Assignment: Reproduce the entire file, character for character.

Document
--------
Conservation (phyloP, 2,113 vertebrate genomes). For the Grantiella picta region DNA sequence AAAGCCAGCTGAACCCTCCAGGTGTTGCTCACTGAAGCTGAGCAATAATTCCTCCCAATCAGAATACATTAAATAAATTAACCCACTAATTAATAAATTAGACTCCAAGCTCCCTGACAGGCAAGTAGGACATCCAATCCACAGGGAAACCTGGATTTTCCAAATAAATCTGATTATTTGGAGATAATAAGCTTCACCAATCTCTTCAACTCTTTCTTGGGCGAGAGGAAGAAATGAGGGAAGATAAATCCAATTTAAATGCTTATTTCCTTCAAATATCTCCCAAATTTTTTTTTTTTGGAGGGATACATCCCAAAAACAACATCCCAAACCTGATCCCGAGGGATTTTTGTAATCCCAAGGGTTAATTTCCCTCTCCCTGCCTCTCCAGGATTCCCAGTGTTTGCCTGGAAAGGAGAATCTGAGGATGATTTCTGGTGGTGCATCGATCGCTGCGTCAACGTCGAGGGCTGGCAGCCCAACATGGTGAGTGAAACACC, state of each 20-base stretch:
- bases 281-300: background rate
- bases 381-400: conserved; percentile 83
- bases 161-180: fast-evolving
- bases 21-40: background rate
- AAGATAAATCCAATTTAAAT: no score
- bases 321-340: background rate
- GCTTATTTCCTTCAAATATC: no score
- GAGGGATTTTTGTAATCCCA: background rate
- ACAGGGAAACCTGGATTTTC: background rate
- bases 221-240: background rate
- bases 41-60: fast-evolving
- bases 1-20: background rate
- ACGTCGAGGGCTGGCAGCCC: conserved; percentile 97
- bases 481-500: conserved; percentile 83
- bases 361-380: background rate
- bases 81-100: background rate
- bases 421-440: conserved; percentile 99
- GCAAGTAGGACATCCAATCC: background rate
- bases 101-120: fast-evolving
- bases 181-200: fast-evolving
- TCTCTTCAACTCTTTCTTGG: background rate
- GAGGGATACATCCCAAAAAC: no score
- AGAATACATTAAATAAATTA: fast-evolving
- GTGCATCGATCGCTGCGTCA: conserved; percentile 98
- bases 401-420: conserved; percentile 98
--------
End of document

Conservation (phyloP, 2,113 vertebrate genomes). For the Grantiella picta region DNA sequence AAAGCCAGCTGAACCCTCCAGGTGTTGCTCACTGAAGCTGAGCAATAATTCCTCCCAATCAGAATACATTAAATAAATTAACCCACTAATTAATAAATTAGACTCCAAGCTCCCTGACAGGCAAGTAGGACATCCAATCCACAGGGAAACCTGGATTTTCCAAATAAATCTGATTATTTGGAGATAATAAGCTTCACCAATCTCTTCAACTCTTTCTTGGGCGAGAGGAAGAAATGAGGGAAGATAAATCCAATTTAAATGCTTATTTCCTTCAAATATCTCCCAAATTTTTTTTTTTTGGAGGGATACATCCCAAAAACAACATCCCAAACCTGATCCCGAGGGATTTTTGTAATCCCAAGGGTTAATTTCCCTCTCCCTGCCTCTCCAGGATTCCCAGTGTTTGCCTGGAAAGGAGAATCTGAGGATGATTTCTGGTGGTGCATCGATCGCTGCGTCAACGTCGAGGGCTGGCAGCCCAACATGGTGAGTGAAACACC, state of each 20-base stretch:
- bases 281-300: background rate
- bases 381-400: conserved; percentile 83
- bases 161-180: fast-evolving
- bases 21-40: background rate
- AAGATAAATCCAATTTAAAT: no score
- bases 321-340: background rate
- GCTTATTTCCTTCAAATATC: no score
- GAGGGATTTTTGTAATCCCA: background rate
- ACAGGGAAACCTGGATTTTC: background rate
- bases 221-240: background rate
- bases 41-60: fast-evolving
- bases 1-20: background rate
- ACGTCGAGGGCTGGCAGCCC: conserved; percentile 97
- bases 481-500: conserved; percentile 83
- bases 361-380: background rate
- bases 81-100: background rate
- bases 421-440: conserved; percentile 99
- GCAAGTAGGACATCCAATCC: background rate
- bases 101-120: fast-evolving
- bases 181-200: fast-evolving
- TCTCTTCAACTCTTTCTTGG: background rate
- GAGGGATACATCCCAAAAAC: no score
- AGAATACATTAAATAAATTA: fast-evolving
- GTGCATCGATCGCTGCGTCA: conserved; percentile 98
- bases 401-420: conserved; percentile 98